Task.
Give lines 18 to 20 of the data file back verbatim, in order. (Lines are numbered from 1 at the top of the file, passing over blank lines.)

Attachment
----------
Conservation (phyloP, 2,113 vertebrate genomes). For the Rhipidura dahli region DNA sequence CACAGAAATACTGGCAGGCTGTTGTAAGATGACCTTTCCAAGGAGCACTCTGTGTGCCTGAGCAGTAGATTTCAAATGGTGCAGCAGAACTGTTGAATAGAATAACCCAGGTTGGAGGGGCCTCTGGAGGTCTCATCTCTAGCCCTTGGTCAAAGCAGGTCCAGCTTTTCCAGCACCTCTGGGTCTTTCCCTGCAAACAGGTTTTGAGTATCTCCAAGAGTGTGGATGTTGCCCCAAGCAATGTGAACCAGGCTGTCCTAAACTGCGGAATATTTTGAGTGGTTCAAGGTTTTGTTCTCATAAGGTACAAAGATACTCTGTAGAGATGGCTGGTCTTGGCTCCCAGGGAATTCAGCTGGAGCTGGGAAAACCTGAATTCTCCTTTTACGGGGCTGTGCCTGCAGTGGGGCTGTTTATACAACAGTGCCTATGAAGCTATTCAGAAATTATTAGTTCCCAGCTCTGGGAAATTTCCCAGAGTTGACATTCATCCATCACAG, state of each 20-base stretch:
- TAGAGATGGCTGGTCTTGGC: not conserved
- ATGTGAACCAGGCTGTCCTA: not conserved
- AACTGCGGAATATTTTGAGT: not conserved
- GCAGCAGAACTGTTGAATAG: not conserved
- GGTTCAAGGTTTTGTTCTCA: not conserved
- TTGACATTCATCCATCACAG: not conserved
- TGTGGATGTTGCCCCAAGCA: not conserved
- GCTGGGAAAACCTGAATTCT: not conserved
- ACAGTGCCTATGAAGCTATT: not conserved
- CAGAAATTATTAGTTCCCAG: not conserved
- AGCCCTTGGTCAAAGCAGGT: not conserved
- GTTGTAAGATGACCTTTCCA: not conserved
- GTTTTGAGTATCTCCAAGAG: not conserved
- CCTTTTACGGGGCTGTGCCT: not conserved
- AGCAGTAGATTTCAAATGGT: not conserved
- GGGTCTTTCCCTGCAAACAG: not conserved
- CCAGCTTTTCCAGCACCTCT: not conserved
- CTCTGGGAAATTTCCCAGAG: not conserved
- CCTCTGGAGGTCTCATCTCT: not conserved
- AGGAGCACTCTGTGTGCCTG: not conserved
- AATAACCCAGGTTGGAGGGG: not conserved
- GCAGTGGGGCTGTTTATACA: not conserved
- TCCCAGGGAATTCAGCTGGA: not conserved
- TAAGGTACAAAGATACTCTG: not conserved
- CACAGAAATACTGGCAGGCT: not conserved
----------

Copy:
- CCAGCTTTTCCAGCACCTCT: not conserved
- CTCTGGGAAATTTCCCAGAG: not conserved
- CCTCTGGAGGTCTCATCTCT: not conserved